I have always been a big fan of Caterpillar (CAT). It’s one of the best managed global brands in the world. And if you’re looking for value, it doesn’t really get any better than this. The company has plenty of cash ($3.7 billion of free cash flow in 2007), solid operating margins and a stellar management team. This year marks the 6th straight year of record sales and revenues for CAT, and 2009 does not look too bad, despite a revision on its future earnings.
You want a company that can survive difficult times and benefit from an eventual emerging markets comeback? Caterpillar is part of this exclusive club.
CAT is also a stock that was severely punished by the recent market meltdown. I don’t think it was justified, given the company’s recent performance, robust balance sheet, and long term outlook. Last week, Caterpillar reported third-quarter revenues of $774 million--an increase of $16 million, or 2 percent compared with Q3 2007 (see conference call transcript). This was achieved under a deteriorating business environment in the developed world, but because the company is so well diversified and so well managed, it was able to offset the decline in activity here in the U.S. and Europe.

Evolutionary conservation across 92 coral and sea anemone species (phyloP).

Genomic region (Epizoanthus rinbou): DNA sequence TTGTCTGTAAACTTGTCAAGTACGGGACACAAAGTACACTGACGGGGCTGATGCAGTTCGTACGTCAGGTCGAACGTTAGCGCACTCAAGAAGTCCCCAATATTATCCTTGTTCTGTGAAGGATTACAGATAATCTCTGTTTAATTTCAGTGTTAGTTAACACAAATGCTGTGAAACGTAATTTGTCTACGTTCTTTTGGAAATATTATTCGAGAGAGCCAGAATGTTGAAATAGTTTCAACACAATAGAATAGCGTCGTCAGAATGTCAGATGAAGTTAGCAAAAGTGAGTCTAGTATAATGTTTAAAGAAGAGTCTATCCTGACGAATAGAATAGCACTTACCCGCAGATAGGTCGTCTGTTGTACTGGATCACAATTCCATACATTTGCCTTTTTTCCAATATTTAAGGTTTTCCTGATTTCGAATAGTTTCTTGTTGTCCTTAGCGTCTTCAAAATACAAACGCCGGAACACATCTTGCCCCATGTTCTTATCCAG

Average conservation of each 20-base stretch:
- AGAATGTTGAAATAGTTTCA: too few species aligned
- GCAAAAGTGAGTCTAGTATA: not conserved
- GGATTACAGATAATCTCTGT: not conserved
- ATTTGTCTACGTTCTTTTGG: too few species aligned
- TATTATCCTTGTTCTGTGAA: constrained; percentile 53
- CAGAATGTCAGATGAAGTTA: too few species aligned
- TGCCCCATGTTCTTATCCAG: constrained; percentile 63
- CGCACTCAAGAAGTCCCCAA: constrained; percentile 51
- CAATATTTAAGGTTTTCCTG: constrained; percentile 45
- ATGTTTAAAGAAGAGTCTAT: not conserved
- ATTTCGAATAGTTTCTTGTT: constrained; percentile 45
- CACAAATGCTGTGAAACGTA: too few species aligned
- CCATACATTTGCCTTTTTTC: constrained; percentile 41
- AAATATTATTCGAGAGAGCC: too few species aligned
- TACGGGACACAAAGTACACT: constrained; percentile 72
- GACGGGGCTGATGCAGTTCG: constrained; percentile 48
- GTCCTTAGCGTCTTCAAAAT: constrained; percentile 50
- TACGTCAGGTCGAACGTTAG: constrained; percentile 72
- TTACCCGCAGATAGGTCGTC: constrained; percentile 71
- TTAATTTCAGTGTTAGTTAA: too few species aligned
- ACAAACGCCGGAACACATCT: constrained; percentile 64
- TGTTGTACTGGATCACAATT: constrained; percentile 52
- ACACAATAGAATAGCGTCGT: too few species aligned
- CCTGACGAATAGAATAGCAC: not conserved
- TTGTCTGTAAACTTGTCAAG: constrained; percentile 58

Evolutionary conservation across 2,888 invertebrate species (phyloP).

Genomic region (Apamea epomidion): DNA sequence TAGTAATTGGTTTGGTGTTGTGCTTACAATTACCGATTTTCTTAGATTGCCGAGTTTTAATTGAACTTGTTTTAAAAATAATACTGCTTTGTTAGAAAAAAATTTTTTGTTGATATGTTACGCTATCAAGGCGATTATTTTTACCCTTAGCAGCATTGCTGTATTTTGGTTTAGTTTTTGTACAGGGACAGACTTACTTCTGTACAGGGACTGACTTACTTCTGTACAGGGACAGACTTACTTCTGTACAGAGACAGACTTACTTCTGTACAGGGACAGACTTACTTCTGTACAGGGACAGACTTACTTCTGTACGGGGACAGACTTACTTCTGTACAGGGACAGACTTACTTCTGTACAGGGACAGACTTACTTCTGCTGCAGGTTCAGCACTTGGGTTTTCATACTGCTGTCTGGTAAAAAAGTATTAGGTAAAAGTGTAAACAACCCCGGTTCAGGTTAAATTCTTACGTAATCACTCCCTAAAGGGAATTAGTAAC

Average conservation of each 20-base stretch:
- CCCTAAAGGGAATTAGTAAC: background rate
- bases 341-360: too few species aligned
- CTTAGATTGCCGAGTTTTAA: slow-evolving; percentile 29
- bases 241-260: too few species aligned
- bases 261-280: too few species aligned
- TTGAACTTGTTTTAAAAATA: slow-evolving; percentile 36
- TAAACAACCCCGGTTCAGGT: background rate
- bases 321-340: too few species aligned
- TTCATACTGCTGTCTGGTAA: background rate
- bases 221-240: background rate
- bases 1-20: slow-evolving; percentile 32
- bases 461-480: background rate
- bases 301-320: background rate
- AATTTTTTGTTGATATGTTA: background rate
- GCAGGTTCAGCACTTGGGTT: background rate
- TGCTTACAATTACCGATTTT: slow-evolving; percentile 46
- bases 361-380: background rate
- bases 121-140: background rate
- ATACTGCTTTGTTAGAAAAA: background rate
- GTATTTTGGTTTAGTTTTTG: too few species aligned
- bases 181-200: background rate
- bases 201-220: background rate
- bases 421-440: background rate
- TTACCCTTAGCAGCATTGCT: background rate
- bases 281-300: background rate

Fears of a global recession make CAT too risky for some investors who expect a big slowdown in some of CAT’s core markets. I think that they are wrong. Yes, the mining and energy sectors will take a hit, but it won’t be as severe in some regions. China, India and Africa will continue to drive growth. Furthermore, infrastructure projects in the rest of the developing world will continue despite the economic downturn, particularly those being financed by governments in order to to create jobs. You also have to consider that machinery ages and new parts are needed all the time--roads and highways need to be repaired whether the economy is doing well or not.
Furthermore, CAT’s clean diesel and natural gas engines are in high demand around the world, which can offset the drop in truck sales and other heavy equipment. John Kearny of Morningstar recenty wrote that even under the most pessimistic of scenarios, Caterpillar was worth no less than $54 a share. I think that analysis is right.
Disclosure: I own shares of Caterpillar.